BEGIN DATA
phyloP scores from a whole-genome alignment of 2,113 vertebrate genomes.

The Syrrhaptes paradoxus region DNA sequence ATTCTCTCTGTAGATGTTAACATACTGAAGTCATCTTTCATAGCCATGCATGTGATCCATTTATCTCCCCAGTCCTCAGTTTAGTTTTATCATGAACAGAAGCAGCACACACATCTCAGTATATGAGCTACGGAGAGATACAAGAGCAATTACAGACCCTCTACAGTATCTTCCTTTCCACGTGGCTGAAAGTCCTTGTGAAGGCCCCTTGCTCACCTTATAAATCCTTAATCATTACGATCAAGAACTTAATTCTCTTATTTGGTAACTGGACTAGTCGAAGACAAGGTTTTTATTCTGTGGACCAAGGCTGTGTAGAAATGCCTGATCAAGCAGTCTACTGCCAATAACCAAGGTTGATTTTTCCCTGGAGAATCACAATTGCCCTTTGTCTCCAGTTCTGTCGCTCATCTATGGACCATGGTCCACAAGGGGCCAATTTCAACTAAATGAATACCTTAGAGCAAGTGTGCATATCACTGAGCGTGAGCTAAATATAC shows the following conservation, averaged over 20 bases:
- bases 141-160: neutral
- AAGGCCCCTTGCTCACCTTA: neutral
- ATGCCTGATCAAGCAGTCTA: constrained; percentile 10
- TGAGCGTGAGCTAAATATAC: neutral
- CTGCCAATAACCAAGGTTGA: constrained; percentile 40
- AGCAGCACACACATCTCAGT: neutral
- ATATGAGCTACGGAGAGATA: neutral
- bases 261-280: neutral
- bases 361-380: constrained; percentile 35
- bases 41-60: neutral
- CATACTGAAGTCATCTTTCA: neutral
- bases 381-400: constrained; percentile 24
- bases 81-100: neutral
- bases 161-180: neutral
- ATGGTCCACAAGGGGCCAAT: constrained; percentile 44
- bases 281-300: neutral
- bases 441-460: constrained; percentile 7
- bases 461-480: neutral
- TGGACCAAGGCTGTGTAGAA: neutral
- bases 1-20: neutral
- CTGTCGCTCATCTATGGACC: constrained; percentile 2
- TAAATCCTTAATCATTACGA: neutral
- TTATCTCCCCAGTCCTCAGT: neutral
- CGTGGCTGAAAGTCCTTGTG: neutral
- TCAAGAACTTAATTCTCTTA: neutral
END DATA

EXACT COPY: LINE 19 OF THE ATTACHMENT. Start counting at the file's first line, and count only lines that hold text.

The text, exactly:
- bases 441-460: constrained; percentile 7